Mr. Darcy and the Lost Slipper by Valerie Lennox

Mr. Darcy and the Lost Slipper

Mr. Darcy and the Lost Slipper (The Happily Ever Collection Book 2) by Valerie Lennox
English | 2020 | Historical Fiction | ePUB | 2.7 MB

Elizabeth Bennet’s father died when she was very young, and her mother remarried a few years later to a man named Bingley. Though her mother has sent her and her older sister Jane away to stay with relatives for significant periods of time in their lives, Elizabeth has spent enough time in the presence of her stepsisters Caroline and Louisa to grow accustomed to their cutting remarks and their treating her like a servant, even as they tolerate Jane.
But her stepbrother, Charles, often away at school, is practically a stranger.
Still, Elizabeth finds it a bit awkward to discover a romance is brewing between Jane and Charles Bingley, and she’s not keen on the idea of helping her sister sneak around with her new paramour by pretending to be Jane at a series of masquerade balls.
Elizabeth harbors a dream to be a published novelist, and she would rather stay at home and scribble away at her book than dance at a ball.
Especially not if she has to endure the company of Mr. Darcy.
He is Mr. Bingley’s awful friend. Sometimes silent, sometimes smug, always loathsomely arrogant.
No, she fears that if she spends too much time anywhere near man, she will be unable to keep herself from telling him exactly what she thinks of him. And that can only go badly.

Miss Jane Bennet was obviously aware of the fact that she had a stepbrother, insofar as it was a fact of her situation in life. She knew of the man—for man he now was, though the only time she had met with the aforementioned person was many years ago, when they were both quite young—and she knew his name. She was confident that she could pick him out in a crowd if necessity called upon her to do so.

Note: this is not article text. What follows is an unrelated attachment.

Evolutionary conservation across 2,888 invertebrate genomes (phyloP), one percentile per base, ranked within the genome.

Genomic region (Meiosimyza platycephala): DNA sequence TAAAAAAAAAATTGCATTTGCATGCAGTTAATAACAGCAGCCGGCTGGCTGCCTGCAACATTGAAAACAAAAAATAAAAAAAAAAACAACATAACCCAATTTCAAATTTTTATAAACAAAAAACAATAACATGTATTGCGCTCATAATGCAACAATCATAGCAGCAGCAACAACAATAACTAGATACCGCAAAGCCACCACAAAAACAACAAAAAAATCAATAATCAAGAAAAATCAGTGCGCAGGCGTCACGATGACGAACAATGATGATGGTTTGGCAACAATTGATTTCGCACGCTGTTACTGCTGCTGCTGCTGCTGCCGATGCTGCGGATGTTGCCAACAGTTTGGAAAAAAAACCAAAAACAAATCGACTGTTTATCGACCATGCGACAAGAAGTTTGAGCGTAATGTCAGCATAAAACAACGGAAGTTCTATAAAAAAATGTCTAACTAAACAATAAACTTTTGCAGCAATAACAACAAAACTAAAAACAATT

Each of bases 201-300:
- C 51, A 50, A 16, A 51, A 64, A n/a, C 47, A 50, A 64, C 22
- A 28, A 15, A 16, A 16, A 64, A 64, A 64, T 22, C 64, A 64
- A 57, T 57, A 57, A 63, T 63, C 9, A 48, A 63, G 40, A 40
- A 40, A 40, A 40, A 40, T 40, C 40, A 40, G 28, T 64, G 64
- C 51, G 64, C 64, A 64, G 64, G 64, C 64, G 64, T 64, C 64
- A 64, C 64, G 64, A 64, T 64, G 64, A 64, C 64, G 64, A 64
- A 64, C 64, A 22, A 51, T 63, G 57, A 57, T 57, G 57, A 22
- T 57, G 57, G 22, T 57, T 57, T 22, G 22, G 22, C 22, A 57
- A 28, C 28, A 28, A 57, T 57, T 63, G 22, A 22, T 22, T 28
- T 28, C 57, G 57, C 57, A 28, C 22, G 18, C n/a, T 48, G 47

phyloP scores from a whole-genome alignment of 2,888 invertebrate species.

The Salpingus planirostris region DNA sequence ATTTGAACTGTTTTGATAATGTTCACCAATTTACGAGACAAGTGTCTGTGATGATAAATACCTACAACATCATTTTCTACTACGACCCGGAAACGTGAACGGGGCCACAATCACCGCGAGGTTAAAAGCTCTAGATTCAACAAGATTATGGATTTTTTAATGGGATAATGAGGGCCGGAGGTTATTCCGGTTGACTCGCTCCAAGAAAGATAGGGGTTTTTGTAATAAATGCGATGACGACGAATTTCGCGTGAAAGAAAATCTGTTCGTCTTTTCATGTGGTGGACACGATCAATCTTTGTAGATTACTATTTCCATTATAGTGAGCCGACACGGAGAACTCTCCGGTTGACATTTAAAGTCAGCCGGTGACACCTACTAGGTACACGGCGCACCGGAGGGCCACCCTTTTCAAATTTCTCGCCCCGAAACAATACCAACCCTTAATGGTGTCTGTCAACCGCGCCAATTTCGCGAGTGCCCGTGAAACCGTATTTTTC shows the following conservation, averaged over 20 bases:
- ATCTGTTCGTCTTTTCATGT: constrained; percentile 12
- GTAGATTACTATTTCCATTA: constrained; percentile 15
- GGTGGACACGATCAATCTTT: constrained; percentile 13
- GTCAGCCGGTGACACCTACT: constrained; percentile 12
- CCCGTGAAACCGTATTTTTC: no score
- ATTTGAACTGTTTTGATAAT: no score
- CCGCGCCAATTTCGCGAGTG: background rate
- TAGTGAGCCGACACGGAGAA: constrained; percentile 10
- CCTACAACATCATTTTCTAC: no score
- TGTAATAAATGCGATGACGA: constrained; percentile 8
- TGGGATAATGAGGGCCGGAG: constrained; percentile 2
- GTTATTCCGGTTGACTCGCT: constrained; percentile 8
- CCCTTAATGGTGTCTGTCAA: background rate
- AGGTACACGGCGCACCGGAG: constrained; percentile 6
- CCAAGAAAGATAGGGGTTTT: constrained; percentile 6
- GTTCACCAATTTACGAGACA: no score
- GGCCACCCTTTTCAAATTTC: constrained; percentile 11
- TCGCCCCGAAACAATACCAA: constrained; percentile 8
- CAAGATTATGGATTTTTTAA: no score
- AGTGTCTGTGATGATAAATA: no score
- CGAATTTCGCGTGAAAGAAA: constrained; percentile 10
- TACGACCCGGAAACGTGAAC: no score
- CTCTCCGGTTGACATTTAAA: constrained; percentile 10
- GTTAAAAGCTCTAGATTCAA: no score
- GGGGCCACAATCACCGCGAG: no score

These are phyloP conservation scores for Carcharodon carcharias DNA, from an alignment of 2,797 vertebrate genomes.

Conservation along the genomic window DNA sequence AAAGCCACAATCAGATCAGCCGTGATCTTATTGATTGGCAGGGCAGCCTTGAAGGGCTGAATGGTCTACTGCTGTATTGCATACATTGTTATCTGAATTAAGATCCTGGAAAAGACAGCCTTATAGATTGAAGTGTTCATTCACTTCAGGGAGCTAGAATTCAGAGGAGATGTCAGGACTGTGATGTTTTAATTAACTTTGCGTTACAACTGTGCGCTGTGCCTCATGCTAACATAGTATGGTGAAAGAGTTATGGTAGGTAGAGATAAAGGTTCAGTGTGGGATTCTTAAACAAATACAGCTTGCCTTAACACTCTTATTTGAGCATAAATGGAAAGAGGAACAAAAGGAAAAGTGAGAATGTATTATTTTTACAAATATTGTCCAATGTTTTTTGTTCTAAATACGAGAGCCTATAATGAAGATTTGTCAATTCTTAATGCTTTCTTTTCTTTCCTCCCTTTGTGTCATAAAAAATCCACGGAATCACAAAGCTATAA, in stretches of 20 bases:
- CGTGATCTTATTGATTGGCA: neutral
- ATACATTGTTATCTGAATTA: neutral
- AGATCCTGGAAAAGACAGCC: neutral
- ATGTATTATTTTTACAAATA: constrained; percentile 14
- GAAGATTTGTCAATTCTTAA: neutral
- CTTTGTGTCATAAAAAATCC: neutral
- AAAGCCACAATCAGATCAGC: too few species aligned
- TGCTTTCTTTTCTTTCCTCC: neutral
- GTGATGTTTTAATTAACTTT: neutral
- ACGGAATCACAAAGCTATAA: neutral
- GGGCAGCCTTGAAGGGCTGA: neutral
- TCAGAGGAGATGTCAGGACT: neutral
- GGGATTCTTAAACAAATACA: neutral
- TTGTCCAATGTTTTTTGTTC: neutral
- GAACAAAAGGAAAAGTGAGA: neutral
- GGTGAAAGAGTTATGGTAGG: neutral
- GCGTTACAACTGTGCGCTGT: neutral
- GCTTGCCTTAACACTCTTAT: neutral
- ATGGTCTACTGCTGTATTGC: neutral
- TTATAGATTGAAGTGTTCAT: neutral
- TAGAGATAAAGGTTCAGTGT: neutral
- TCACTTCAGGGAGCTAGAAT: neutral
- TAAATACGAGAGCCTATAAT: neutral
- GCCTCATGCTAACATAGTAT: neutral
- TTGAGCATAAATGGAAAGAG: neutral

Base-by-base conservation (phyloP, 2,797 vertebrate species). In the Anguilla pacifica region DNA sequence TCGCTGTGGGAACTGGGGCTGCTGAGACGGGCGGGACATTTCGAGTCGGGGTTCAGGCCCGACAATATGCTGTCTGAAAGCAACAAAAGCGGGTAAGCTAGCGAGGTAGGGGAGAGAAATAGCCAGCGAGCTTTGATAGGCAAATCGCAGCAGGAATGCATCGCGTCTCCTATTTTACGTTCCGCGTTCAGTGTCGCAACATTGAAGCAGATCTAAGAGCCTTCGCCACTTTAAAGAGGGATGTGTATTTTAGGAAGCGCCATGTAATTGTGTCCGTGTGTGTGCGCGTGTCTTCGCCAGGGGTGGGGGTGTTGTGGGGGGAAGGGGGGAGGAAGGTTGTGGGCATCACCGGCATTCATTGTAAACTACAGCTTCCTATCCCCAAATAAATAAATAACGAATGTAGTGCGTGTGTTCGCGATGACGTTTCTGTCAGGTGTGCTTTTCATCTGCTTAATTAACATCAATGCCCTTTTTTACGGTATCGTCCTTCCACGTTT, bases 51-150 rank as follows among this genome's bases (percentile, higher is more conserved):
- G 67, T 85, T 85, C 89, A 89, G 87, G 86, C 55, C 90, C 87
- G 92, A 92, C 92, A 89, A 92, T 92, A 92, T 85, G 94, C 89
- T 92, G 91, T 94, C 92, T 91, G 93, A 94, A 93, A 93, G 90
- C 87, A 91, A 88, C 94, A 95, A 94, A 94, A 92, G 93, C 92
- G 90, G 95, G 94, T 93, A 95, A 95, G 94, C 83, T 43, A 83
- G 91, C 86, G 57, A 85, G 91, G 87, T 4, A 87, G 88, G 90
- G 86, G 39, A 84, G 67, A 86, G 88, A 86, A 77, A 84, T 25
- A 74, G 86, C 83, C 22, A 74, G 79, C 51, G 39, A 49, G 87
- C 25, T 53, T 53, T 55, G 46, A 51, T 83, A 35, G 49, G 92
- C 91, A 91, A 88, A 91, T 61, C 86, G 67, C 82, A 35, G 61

But in all other matters, Jane Bennet did not know her stepbrother.

Indeed, he was not a brother to her in any form or manner. He was as like a stranger as one might describe any other person she did not know.

And it was these thoughts that Jane wrapped around herself like the tatters of a well-worn blanket when she found herself face to face with her stepbrother Mr. Charles Bingley, over the fireplace in the Bingley townhouse in London, and her mind strayed to thoughts about him that one should never think of a brother.

That his eyes were quite kind and that his shoulders were well-formed and that his fingers… why his fingers she could not cease to look upon, though she tried to school herself and turn away. He had powerful hands, strong hands, wide and blunt fingers, but there was a dusting of freckles over the backs of his hands and on his knuckles and there was something about those freckles that undid things inside Jane’s chest, that made her feel as though she could not catch her breath.

It was ridiculous, of course. She had never noticed freckles on any other man, and, indeed, Mr. Bingley did not have a vast quantity of freckles, but what he did have seemed to war with his strong shoulders and his thick fingers and create something utterly masculine and yet somehow appealingly soft as well. What it all led to was this: she was so very badly attracted to Mr. Bingley that she did not quite know what to do with herself.

“Miss Bennet,” said Mr. Bingley. “I thought everyone had gone to bed hours ago.”

“Yes, I had meant to.” Jane clutched at the mantle, where they were standing. “I was still awake in my room, reading a book that my sister Elizabeth gave me. I don’t read as much as she does, mind, but sometimes she passes books along to me, and some of them are quite intriguing, and this one kept me awake, and then my candle burned down to a nub, and so I went to fetch another one.” She held it up. “Then I stopped here at the fire on my way back to my room…” And Mr. Bingley had melted out of the shadows to stand next to her. She swallowed. “I’m sorry. I’m talking too much.”

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